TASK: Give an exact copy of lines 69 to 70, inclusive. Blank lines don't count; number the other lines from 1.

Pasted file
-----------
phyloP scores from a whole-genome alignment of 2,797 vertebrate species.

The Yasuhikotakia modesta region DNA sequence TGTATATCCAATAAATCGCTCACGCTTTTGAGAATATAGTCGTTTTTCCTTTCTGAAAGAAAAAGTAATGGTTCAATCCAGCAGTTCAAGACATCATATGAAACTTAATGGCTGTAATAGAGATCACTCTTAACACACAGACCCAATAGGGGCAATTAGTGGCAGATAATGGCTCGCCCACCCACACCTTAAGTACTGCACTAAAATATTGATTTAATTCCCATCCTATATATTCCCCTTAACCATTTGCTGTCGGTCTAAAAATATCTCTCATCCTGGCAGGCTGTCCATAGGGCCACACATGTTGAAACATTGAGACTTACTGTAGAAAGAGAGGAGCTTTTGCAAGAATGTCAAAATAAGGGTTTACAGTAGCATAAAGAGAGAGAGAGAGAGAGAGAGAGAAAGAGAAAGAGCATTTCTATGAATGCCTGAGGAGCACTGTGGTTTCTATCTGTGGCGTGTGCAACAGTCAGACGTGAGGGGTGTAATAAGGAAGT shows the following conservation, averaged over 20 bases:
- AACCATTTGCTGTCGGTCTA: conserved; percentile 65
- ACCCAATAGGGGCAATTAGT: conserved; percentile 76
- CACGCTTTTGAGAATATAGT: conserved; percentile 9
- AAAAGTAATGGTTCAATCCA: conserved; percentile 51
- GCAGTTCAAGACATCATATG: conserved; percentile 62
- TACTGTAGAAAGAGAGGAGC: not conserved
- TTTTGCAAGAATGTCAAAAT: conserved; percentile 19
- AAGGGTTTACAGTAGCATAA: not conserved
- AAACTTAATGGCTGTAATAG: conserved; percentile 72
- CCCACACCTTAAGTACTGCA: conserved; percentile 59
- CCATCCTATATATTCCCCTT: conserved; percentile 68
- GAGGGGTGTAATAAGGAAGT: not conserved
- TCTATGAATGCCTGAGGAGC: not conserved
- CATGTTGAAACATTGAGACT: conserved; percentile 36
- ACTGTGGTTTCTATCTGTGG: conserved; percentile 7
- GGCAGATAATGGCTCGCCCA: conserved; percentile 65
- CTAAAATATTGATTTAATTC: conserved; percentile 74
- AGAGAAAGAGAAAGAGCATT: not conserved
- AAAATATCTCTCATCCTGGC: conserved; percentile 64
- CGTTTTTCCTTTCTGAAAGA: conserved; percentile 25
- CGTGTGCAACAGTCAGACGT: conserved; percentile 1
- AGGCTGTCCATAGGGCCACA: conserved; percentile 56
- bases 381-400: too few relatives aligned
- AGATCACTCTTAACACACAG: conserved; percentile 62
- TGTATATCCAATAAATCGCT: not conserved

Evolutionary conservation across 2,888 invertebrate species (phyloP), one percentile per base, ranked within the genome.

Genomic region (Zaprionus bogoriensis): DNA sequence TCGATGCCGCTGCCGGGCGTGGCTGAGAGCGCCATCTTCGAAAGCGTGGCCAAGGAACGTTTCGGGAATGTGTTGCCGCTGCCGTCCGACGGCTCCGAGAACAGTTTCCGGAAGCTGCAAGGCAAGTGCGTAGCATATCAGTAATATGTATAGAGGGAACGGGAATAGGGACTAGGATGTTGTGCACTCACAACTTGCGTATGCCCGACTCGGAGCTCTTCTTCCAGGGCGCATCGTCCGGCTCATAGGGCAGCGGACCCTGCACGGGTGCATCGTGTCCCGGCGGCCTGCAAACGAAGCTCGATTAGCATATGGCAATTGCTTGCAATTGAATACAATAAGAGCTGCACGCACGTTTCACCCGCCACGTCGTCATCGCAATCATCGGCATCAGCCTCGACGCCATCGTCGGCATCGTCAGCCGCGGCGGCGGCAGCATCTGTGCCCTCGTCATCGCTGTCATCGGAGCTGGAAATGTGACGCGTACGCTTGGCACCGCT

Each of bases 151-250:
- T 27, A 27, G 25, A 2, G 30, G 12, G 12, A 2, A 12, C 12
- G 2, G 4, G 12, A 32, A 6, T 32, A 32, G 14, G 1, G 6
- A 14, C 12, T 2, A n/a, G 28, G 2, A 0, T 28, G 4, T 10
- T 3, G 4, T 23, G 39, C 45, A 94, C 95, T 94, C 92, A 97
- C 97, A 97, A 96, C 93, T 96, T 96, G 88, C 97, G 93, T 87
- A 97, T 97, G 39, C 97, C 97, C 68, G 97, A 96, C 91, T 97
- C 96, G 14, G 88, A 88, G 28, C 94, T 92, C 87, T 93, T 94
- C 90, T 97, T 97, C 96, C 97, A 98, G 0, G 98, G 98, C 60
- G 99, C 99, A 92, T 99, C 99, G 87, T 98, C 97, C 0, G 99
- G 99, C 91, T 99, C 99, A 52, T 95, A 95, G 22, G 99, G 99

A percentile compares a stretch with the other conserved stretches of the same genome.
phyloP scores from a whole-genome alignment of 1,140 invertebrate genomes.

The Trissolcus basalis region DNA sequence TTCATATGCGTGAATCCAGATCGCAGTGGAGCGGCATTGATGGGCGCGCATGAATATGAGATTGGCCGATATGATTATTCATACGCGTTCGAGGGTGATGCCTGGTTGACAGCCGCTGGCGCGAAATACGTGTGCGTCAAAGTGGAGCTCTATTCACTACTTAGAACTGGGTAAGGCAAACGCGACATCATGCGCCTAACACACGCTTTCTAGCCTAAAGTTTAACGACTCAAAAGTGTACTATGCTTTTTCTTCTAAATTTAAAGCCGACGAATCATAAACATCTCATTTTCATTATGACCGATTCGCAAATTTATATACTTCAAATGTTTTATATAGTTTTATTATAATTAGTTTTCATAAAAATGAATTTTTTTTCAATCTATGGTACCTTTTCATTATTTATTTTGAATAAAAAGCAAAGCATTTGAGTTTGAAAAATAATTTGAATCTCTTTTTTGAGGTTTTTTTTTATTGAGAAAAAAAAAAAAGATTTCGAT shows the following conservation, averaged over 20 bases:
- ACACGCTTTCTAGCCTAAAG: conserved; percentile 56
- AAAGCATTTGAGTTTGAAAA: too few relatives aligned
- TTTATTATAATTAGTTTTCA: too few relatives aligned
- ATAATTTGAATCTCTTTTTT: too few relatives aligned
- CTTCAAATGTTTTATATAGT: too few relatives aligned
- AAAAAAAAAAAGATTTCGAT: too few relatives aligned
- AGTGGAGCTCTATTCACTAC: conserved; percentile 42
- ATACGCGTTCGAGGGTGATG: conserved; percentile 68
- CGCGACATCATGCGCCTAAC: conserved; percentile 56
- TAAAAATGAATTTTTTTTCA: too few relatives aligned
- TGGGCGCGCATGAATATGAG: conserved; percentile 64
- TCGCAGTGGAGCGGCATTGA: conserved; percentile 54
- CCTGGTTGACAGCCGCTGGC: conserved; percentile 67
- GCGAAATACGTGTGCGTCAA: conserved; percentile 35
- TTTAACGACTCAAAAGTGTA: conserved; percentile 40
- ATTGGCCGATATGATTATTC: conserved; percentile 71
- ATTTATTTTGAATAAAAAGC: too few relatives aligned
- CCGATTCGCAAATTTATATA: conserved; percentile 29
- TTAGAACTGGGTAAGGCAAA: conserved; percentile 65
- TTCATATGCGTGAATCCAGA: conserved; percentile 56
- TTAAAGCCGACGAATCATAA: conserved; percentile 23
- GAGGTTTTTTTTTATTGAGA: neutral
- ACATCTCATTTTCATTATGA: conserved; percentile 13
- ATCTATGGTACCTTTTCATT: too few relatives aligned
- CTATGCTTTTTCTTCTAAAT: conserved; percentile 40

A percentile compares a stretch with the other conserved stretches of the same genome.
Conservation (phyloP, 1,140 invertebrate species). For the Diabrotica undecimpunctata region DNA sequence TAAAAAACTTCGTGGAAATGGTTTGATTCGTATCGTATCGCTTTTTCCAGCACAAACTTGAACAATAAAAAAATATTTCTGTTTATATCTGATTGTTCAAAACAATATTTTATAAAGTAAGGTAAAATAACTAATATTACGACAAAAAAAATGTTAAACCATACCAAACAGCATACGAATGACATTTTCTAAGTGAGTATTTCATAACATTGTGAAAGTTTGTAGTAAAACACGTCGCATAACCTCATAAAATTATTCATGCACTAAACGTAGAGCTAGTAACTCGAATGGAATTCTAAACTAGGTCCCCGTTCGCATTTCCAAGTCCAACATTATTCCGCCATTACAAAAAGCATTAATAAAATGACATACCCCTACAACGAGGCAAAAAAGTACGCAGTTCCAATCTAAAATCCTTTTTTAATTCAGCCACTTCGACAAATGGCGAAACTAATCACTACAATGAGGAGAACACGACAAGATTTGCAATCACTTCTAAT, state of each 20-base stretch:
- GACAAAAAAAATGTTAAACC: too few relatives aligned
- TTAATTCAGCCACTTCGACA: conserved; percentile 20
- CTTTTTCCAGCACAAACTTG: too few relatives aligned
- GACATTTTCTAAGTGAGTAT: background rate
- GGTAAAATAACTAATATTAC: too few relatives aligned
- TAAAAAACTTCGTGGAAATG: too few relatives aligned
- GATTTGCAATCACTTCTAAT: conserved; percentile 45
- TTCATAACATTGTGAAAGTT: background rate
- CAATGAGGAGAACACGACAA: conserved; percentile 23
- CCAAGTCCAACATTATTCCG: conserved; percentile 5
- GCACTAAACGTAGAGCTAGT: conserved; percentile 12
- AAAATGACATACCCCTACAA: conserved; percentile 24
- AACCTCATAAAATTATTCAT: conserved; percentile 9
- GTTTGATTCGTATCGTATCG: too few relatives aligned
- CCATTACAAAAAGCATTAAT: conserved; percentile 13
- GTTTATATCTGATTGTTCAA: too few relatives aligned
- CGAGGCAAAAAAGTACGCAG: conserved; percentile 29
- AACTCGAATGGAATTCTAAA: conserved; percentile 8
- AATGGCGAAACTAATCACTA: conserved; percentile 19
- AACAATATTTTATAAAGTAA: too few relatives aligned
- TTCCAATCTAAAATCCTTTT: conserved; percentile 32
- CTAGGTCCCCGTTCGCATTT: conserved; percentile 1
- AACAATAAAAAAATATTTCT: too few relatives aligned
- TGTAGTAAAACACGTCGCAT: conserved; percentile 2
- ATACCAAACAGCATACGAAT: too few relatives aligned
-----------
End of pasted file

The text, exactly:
A percentile compares a stretch with the other conserved stretches of the same genome.
Conservation (phyloP, 1,140 invertebrate species). For the Diabrotica undecimpunctata region DNA sequence TAAAAAACTTCGTGGAAATGGTTTGATTCGTATCGTATCGCTTTTTCCAGCACAAACTTGAACAATAAAAAAATATTTCTGTTTATATCTGATTGTTCAAAACAATATTTTATAAAGTAAGGTAAAATAACTAATATTACGACAAAAAAAATGTTAAACCATACCAAACAGCATACGAATGACATTTTCTAAGTGAGTATTTCATAACATTGTGAAAGTTTGTAGTAAAACACGTCGCATAACCTCATAAAATTATTCATGCACTAAACGTAGAGCTAGTAACTCGAATGGAATTCTAAACTAGGTCCCCGTTCGCATTTCCAAGTCCAACATTATTCCGCCATTACAAAAAGCATTAATAAAATGACATACCCCTACAACGAGGCAAAAAAGTACGCAGTTCCAATCTAAAATCCTTTTTTAATTCAGCCACTTCGACAAATGGCGAAACTAATCACTACAATGAGGAGAACACGACAAGATTTGCAATCACTTCTAAT, state of each 20-base stretch: